Being a mother is the hardest job that I personally have ever done. I’ve worked my way through both high school and college, creating a long-lasting career for myself over the past fifteen years. But becoming a mother has challenged me more than anything else I’ve ever encountered before this. I have never been so utterly exhausted and anxious for a job I constantly feel like I am failing at, yet loving those kids more than you even love yourself most days. It’s not all about a mother’s intuition. It’s not all about listening to your guts or how natural of a parent you are (or make it look). It’s about winging it and hoping you don’t screw them up. It’s wondering every minute of every day if you are doing it right, and completely believing you are failing as a mother.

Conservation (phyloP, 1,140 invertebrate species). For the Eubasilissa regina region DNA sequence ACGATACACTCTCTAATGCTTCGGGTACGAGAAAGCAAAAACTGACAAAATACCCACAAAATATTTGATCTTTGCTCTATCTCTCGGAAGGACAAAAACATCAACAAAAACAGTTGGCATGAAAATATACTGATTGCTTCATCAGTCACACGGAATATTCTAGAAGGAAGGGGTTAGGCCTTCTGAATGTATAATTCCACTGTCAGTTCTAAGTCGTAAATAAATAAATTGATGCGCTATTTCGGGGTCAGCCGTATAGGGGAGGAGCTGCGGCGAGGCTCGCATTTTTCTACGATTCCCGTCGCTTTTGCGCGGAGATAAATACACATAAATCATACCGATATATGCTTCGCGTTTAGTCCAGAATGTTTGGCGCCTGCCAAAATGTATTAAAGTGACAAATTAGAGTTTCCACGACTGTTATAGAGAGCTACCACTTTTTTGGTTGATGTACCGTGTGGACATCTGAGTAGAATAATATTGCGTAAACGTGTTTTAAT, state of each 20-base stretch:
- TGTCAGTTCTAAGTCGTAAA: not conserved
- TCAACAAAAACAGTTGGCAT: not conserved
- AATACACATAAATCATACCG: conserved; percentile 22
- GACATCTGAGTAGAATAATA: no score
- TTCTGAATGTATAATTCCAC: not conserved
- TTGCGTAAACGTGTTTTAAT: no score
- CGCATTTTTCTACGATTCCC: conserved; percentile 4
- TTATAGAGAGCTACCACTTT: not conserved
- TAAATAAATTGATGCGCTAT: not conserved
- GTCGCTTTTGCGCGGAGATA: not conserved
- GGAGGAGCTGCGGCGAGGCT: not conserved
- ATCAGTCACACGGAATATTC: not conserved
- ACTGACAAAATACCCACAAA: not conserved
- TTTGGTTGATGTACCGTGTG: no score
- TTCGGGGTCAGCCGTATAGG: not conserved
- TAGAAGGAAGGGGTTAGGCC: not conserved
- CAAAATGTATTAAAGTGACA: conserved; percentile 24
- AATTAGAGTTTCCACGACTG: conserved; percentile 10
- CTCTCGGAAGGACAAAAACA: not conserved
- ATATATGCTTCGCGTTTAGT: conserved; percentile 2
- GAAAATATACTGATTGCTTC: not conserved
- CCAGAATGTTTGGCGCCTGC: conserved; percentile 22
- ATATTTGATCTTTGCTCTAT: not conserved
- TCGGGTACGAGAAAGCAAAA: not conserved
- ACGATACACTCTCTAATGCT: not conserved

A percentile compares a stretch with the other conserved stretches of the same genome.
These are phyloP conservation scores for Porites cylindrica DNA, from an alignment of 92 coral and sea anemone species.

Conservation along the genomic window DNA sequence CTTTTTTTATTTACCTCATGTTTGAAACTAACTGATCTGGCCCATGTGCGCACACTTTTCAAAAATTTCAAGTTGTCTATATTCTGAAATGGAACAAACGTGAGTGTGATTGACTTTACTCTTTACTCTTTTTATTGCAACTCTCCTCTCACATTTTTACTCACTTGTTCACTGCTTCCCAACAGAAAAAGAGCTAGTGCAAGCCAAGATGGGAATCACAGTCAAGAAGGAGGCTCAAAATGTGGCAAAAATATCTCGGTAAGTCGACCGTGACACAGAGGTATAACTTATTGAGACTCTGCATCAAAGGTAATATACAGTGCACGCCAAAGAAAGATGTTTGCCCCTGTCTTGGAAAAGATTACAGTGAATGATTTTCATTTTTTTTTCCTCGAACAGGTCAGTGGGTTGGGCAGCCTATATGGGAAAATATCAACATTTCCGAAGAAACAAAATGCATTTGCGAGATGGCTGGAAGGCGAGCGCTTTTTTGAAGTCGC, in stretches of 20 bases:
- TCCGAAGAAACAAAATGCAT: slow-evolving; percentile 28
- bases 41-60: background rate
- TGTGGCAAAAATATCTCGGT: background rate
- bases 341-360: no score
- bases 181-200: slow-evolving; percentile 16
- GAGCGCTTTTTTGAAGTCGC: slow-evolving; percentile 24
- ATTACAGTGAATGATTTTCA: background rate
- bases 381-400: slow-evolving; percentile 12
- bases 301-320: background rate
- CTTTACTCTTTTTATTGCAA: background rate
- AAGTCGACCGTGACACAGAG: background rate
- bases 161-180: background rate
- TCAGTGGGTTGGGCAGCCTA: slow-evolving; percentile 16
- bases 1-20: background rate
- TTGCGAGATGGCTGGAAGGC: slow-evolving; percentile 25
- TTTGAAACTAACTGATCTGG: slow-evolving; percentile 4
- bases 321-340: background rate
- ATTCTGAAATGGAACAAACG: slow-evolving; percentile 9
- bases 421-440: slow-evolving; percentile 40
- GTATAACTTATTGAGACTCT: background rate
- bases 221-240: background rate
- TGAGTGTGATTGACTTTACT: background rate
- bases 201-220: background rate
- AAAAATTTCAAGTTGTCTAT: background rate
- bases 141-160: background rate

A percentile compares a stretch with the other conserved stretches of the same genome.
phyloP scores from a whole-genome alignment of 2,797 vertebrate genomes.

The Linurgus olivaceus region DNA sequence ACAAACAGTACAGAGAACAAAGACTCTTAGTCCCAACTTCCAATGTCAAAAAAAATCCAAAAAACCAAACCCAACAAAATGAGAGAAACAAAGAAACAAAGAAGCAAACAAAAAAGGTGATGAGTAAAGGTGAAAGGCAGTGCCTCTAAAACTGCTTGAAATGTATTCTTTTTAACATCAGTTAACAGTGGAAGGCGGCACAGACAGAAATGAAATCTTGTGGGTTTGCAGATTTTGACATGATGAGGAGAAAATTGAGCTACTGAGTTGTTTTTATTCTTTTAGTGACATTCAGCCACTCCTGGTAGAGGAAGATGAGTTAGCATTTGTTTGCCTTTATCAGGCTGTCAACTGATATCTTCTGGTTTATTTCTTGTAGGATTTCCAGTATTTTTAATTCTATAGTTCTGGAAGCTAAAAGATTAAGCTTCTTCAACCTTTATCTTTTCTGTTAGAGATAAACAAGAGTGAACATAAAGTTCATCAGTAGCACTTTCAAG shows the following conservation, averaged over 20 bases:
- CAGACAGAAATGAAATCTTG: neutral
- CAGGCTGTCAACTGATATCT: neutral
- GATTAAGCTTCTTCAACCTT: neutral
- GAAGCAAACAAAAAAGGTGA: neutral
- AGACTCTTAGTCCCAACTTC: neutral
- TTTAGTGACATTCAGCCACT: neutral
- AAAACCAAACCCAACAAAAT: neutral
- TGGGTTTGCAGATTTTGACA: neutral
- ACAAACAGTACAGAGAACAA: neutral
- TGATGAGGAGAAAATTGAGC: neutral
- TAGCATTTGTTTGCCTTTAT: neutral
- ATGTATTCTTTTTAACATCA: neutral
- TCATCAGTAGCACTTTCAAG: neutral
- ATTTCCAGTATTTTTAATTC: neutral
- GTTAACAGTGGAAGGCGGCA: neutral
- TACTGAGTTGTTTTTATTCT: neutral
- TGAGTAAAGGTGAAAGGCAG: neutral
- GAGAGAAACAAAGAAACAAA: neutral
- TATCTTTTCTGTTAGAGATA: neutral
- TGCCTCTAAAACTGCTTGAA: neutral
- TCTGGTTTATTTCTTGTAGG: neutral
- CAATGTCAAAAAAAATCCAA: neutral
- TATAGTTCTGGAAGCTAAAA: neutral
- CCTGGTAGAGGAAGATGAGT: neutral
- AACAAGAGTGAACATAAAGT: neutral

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If you’re struggling today, mother or not, 🛑, read this, please .. I hope maybe today I can help just one person feel a little bit better. So I took this photo while the boys were playing happily for a whole .. 2 minutes maybe. Amidst one of the hardest mornings of my life. I tend to say that a lot. Almost like each hard time I have outweighs the last. But that’s nonsensical, right? You just kind of forget those other really really excruciatingly hard mornings, or hard moments, or hard days, or hard entire phases. Hey? Because as life goes, there are ups ☝🏼and there are some big, massive 20-feet under downs - and it’s in these moments we forget about the good. Do you know what happened this morning? Well I have 2 sick kids, and I’m exhausted, and my 2 boys were screaming and yelling and fighting and NO ONE was listening to me ... I did the best I possibly could ... with the little patience & energy I had. NOTHING worked. My chest started hurting .. I was sure I was going to have a heart attack. I was at my WITS END - I don’t mean that lightly. I said and did things I regret. I was reactive. I couldn’t control myself. I grabbed a packet of baby wipes, walked into Dustin’s bedroom, shut the door, and smashed the baby wipes again and again and again on his set of drawers, until the pack exploded. So... after all of that ... both babies are a sleep and Tatums watching ABC. Some days surprise me, sometimes in good, and sometimes in really bad ways. Today I’m living minute-by-minute. I’m going to a #positiveparentingprogram on Wednesday that focuses on disobedience .. and I’m seeing my doctor on Thursday. I need help. I’ve done something about it, right, that’s all I can do. I’m going to forget this morning. & remember that better times are ahead, for all of us. 🌸 Some moments are just really damn hard, and you only have what you have, and you can only do what you can do. 💞~ . . . . . . . . . . #mumsmindmatters #motherofthree #mumof3 #mummyof3 #angrymum #strugglingmum #parentingishard #struggling #postnataldepression #postpartumdepression #ppd #betterdaysarecoming #betterdaysahead #mentalhealthmatters #motherhoodishard #mentalhealthformums #mentalhealthsupport